This is an excerpt from EERE Network News, a weekly electronic newsletter.

March 19, 2003

New Waste-to-Energy Projects Planned Throughout the United States

The ongoing installation of a fuel cell power plant at a Los Angeles wastewater treatment facility is just one of many projects underway in the United States to convert waste into energy. In Vermont, for instance, a wastewater treatment facility in Essex Junction is planning to make better use of its digester gas by installing microturbines, which will produce enough electricity to meet 41 percent of the facility's power needs. The microturbines will also generate enough heat to warm the facility's digester tanks. Currently, the facility burns more than half of its digester gas in a boiler to heat the digester tanks, and flares off the remainder of the gas. Northern Power Systems will engineer, build, and install the new microturbines and associated control systems. See the Northern Power Systems press release (PDF 72 KB). Download Acrobat Reader.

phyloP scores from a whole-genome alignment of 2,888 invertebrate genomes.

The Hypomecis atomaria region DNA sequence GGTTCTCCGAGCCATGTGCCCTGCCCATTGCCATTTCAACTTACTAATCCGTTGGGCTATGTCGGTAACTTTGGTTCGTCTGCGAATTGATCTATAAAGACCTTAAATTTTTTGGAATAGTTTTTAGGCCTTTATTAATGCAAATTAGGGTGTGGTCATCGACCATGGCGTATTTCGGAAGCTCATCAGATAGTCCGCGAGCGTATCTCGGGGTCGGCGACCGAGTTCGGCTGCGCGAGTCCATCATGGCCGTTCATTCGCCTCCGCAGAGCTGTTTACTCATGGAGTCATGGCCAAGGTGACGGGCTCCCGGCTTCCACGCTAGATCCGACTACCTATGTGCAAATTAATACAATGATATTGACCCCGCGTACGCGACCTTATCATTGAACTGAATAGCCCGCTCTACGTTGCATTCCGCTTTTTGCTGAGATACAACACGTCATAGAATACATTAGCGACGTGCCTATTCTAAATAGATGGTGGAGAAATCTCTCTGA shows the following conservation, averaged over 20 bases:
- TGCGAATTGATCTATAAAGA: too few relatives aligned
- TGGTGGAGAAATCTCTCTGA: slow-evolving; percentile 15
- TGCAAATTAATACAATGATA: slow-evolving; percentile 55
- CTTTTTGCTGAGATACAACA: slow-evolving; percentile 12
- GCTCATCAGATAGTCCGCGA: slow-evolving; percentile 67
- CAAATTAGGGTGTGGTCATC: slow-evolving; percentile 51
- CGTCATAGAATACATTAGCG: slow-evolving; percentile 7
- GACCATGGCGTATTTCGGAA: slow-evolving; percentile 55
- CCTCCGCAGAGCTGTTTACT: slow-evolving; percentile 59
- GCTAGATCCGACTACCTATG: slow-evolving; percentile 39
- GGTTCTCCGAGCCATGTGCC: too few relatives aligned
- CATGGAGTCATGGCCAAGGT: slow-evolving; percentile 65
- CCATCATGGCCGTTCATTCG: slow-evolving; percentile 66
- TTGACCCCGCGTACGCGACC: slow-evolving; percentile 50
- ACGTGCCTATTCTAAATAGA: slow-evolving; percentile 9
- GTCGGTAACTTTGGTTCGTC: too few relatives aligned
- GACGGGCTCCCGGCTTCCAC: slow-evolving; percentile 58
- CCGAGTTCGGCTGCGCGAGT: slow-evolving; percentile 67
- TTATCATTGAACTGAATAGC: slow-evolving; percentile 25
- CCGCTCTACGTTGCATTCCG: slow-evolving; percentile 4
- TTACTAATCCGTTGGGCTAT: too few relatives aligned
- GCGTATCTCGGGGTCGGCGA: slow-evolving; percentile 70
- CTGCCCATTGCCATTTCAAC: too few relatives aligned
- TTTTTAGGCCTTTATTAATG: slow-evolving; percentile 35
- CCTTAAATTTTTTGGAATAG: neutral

In the Midwest, Environmental Power Corporation is forming a strategic alliance with Dairyland Power Cooperative in an effort to convert animal waste from poultry and swine farms into electricity. Environmental Power uses an anaerobic digestion process to convert manure into biogas, which is then burned to generate electricity. The company plans to deploy systems totaling 25 megawatts in capacity throughout Dairyland's service area. Dairyland Power Cooperative sells wholesale power to electric power cooperatives and municipal utilities in 62 counties in the states of Wisconsin, Minnesota, Iowa, Illinois, and Michigan. See the Environmental Power press release.

In 2002, Environmental Power signed similar agreements for power facilities in Wisconsin, New York, and New England. The company expects the Wisconsin installations to be operating by August. See the Environmental Power press releases from July 11 and October 15, 2002.